Prevention of Tick bites

  • Prevent tick attachment – repellent collars (Scalibor for dogs)
  • Treatments to kill attached ticks – Frontline (cats) or Advantix (dogs)
  • Daily checking and removal of ticks using Tick Hook (see note below)

Speed of onset of illness

  • Rapid onset disease is possible

Clinical signs of illness

  • Due to haemolyticanaemia (destruction of the red blood cells). Pale mucus membranes, jaundice, weakness, fast breathing, red urine, collapse, death

Treatment

  • May not be curative

Ehrlichiosis:

Cause of Ehrlichiosis

  • A rickettsial parasite in the white blood cells

Vector

  • Tick

Where is this Tick found?

  • France, Corsica, Spain, Italy and Portugal, and further north to Germany, Belgium and Holland

Feeding activity

  • As for Babesiosis

Prevention

  • As for Babesiosis

Speed of onset of illness

  • Rapid onset disease, sub-clinical infection (i.e. the parasite is in the body but does not cause signs of illness) or chronic infection (i.e. causing a slower, long term illness) are all possible

Clinical signs

  • Fever, anorexia and enlarged lymph nodes

Treatment

  • Vets most commonly prescribe the antibiotic doxycycline to treat ehrlichiosis in dogs. It is typically given once a day for three to four weeks. Other medications can also be used when the situation warrants.

If a dog receives treatment in a timely manner, his condition will usually begin to improve rapidly, often within just a day or two, and the prognosis for complete recovery is good. In more severe cases, additional treatments (e.g., intravenous fluids, blood transfusions, immunosuppressive medications, and/or pain relievers) may also be necessary.

Heartworm (Dirofilariasis):

Cause of Heartworm

  • Nematode worm found in pulmonary arteries (those in the lungs) and heart

Vector

  • Mosquitoes

Where do the Mosquitoes live?

  • From northern France south to the Mediterranean. Much of the USA and Canada
  • Hyper-endemic in the Po Valley in Italy

Feeding activity of Mosquitoes

  • Mainly at night but some species feed during the day
  • Especially from May to September

Prevention of Mosquito bites

  • Small mesh nets or window covers
  • Environmental insect repellents – coils and plug-ins
  • Scalibor repellent collar for dogs and Advantix

Prevention of disease

  • Drug prophylaxis (preventative treatment) using Milbemax tablets – start a month before exposure, then give monthly until one month after return to the UK. Where dogs may have been previously exposed, testing is required prior to treatment. Testing comprises blood tests and chest X-rays (radiographs)

Clinical signs

  • Associated with respiratory disease and heart failure

Treatment

  • Dogs with heartworm disease will initially receive treatment needed to stabilise their condition. They will then be given medication to kill circulating microfilariae, and most will undergo a series of three injections over a month’s time to kill adult worms in the heart and lungs. Hospitalisation when these injections are given, and possibly at other times, is necessary so that your vet can watch closely for side effects. Prednisolone and doxycycline are also typically prescribed to reduce the chances that the dog will react badly to the death of the worms. Other treatments may be needed based on an individual dog’s condition.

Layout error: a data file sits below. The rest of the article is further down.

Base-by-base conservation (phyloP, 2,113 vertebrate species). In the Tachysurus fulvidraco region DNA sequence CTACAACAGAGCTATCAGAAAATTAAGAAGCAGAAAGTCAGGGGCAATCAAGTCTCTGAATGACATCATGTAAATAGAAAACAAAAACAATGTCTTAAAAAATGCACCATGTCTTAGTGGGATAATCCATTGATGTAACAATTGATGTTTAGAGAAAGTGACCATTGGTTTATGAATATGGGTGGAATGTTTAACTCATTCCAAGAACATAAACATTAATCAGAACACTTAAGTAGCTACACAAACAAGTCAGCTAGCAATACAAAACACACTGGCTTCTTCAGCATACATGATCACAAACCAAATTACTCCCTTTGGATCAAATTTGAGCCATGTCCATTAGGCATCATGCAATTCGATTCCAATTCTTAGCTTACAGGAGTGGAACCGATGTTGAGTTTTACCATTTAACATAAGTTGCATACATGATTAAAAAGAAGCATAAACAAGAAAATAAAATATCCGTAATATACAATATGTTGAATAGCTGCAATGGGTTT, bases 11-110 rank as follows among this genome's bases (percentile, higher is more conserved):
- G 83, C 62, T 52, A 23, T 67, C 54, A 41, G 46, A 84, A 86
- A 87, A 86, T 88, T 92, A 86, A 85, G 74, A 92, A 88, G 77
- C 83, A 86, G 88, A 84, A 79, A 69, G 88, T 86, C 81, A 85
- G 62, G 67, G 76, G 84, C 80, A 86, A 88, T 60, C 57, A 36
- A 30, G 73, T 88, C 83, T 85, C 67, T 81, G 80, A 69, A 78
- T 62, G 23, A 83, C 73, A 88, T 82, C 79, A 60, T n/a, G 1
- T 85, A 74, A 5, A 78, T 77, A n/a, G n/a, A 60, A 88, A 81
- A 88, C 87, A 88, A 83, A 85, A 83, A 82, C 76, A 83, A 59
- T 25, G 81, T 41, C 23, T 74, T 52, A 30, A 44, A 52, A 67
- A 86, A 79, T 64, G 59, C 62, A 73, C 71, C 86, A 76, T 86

If a dog has caval syndrome, a surgical procedure will be necessary to remove adult worms from the right heart and pulmonary artery by way of the jugular vein. Most dogs with caval syndrome die regardless of treatment.

Summary General Recommendations:

Ticks
Prevent tick attachment

  • Scalibor collars (dogs)
  • Advantix spot-on (dogs)

Kill Ticks

  • Frontline (cats)
  • Advantix spot-on (dogs)

Daily check for ticks and remove any found using a Tick Hook

Sandflies and Mosquitoes:

  • Keep your pet inside at times of peak activity
  • Use meshes/netting over windows
  • Use environmental repellents
  • Scalibor collar (dogs) or Advantix (dogs)

Heartworm prevention:

  • Monthly Milbemax tablets or fortnightly Advocate
  • Start one month before exposure and continue until one month after return

Please note:
It is important to take great care when removing ticks to ensure that the mouth parts are fully removed. Failure to do so may cause an abscess or granuloma (inflamed lump) to develop. To ensure safe removal we recommend using a specially designed Tick Hook. These come with instructions for safe tick removal.

All of the above products can be supplied by our clinic. Please note that for licensed veterinary products to be dispensed, your pet needs to be under our care which may require a clinical examination if we have not seen your pet for some time.

 

Dog & Pet travel

 

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FELINE HYPERTENSION

by admin on May 1st, 2018

Category: News, Tags:

To encourage awareness of Feline Hypertension this month we are offering the owners of all cats over 8 years of age with no previous history of hypertension a FREE Screening test with one of our nurses.

Hypertension, or high blood pressure, usually occurs in cats secondary to other diseases. The most common diseases to cause high blood pressure in cats are chronic renal failure (kidney disease), hyperthyroidism and anemia. Cushing’s disease and certain forms of cancer can also cause high blood pressure.